More Show less

750 million: While struggling with one of the worst coronavirus outbreaks in the world right now, India has approved Russia's Sputnik V COVID vaccine. Moscow has a deal in place to produce 750 million doses of the shot in India.

More Show less

In recent weeks, both Pfizer and Moderna have announced early phases of vaccine trials in children, and Johnson & Johnson also plans to start soon. If you know a kid who wants to learn about vaccines, how they work, why we need them, this story is just what the doctor ordered.

Watch the episode: Vaccine nationalism could prolong the pandemic

Ian Bremmer's Quick Take:

Hi everybody. Ian Bremmer here. Welcome to your week and I've got your Quick Take and thought I would talk a little bit about where we are with Iran. One of the Biden administration's promises upon election was to get the Americans back into the JCPOA, the Iranian nuclear deal. As of last week, negotiations are formally restarted, and pretty quickly, in Vienna, they're not direct. The Americans and Iranians are both there, but they're being intermediated by the Europeans because they're not yet ready to show that they can talk directly to each other. That's Iran being cautious in the run-up to their presidential election coming this summer. But the movement is there. So far the talk has largely been about sequencing the Iranian government, saying that all of the sanctions need to be removed before they're willing to go back into the deal, because the Americans after all, unilaterally withdrew from a deal that the Iranians were indeed adhering to, and the inspections did confirm that.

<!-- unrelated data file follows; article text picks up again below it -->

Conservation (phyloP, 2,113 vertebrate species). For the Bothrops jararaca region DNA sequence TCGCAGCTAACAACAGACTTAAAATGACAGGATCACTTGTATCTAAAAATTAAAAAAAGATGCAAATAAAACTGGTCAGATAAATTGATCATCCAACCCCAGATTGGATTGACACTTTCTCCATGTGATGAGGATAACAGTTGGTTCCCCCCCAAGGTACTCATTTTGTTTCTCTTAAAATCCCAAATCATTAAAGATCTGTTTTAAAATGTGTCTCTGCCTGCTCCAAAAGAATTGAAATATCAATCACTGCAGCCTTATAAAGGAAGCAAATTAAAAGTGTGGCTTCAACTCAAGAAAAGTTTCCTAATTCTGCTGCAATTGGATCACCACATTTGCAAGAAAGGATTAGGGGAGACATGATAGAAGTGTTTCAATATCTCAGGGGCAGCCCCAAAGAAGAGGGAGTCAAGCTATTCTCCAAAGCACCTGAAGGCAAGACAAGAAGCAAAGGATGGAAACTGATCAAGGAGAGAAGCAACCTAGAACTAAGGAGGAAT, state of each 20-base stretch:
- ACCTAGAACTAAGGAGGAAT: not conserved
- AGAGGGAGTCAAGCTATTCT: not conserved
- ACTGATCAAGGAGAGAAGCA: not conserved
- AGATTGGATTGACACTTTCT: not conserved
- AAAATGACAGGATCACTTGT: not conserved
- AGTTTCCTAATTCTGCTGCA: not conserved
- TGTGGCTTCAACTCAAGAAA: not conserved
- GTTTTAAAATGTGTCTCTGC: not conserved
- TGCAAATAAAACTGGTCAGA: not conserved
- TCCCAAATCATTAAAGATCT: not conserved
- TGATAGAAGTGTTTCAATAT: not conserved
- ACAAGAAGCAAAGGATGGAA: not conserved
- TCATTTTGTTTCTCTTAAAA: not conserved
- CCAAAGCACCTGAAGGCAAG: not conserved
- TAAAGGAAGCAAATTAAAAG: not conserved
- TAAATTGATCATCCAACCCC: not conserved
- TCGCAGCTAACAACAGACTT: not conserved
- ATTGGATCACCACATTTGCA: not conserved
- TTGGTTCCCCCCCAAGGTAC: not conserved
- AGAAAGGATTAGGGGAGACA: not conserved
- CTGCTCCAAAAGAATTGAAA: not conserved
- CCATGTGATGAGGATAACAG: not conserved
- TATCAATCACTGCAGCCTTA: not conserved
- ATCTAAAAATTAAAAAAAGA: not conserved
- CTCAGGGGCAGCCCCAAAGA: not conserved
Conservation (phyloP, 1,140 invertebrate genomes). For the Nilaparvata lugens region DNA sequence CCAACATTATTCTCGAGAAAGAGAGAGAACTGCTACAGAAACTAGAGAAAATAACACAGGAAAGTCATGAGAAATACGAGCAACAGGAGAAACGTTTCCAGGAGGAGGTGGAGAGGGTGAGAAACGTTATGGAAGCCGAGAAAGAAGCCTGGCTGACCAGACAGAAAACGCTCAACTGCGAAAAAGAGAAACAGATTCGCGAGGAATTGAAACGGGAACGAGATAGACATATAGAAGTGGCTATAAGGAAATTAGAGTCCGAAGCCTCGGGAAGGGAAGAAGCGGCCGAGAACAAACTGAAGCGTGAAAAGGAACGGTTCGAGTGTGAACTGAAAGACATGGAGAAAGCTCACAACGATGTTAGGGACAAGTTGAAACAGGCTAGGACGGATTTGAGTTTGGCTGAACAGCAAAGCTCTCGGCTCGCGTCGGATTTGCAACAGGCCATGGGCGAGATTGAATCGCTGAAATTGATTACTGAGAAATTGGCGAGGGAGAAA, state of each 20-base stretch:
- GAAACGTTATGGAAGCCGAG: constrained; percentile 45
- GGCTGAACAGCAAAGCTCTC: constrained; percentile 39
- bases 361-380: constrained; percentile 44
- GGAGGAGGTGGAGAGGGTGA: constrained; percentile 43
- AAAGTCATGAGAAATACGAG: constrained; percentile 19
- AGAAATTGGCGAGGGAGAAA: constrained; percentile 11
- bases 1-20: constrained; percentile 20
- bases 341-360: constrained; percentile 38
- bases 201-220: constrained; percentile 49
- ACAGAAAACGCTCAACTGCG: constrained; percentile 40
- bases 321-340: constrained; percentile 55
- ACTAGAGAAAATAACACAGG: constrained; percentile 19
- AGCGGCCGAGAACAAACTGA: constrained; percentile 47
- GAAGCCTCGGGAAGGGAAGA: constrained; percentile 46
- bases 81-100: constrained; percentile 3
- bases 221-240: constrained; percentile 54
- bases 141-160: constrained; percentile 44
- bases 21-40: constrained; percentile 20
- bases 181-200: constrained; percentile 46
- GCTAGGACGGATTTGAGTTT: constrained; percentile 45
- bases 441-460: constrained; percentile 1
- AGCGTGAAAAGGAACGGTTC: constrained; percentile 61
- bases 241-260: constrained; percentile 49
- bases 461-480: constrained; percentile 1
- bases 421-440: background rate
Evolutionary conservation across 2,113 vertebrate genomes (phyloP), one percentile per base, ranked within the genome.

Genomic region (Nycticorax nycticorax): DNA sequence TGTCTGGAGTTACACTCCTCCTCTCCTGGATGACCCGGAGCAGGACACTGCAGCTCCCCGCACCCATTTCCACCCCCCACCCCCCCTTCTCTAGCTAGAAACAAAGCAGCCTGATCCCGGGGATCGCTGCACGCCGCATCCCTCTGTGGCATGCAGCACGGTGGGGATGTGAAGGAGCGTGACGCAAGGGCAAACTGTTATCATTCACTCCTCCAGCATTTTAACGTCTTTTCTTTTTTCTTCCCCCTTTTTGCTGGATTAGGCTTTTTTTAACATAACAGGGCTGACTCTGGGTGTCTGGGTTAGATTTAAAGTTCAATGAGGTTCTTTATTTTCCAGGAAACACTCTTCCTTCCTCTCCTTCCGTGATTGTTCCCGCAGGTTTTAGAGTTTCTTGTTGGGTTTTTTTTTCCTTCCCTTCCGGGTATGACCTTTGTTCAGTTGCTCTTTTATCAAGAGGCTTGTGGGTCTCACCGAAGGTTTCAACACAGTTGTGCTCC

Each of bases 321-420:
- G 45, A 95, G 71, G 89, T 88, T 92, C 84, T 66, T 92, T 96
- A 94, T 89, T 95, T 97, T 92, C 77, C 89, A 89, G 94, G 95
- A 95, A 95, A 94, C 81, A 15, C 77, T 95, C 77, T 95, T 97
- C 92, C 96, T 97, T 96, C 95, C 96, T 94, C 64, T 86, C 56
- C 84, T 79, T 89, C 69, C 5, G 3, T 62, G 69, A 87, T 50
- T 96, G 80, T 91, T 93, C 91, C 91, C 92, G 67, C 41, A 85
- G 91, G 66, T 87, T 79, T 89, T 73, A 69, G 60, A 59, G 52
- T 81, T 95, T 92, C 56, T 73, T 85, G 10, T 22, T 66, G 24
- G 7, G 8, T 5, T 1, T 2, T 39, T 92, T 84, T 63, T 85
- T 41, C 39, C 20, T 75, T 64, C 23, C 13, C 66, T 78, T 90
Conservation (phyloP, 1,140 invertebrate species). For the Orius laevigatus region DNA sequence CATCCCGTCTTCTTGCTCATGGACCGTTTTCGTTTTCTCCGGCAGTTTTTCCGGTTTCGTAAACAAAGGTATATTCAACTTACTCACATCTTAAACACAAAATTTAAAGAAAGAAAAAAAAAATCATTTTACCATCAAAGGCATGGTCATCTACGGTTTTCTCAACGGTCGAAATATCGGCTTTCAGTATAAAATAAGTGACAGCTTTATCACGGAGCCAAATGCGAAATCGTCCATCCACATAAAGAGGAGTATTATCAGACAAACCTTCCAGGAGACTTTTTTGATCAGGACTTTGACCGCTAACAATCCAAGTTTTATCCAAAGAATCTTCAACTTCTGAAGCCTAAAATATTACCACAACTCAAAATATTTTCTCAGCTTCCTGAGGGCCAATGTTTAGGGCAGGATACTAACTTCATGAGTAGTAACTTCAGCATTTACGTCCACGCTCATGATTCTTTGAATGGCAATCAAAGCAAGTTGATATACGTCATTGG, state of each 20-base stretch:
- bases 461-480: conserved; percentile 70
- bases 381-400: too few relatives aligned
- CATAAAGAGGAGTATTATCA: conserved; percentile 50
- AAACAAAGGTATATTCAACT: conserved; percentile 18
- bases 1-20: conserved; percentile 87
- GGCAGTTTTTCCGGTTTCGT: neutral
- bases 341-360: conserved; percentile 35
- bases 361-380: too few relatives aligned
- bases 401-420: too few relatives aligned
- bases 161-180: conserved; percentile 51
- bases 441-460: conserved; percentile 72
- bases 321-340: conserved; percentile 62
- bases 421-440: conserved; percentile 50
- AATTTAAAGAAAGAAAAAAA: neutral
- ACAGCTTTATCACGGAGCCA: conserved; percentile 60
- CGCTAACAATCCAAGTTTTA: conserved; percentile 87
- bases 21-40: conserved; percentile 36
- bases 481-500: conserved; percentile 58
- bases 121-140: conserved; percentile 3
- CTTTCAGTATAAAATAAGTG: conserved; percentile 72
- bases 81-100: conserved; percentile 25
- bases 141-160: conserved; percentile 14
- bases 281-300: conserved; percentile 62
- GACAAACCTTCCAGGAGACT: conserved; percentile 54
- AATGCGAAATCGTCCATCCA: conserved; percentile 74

More Show less

Subscribe to GZERO Media's newsletter, Signal

The GZERO World Podcast with Ian Bremmer. Listen now.

GZEROMEDIA

Subscribe to GZERO Media's newsletter: Signal

A children’s book on vaccination

GZERO World Clips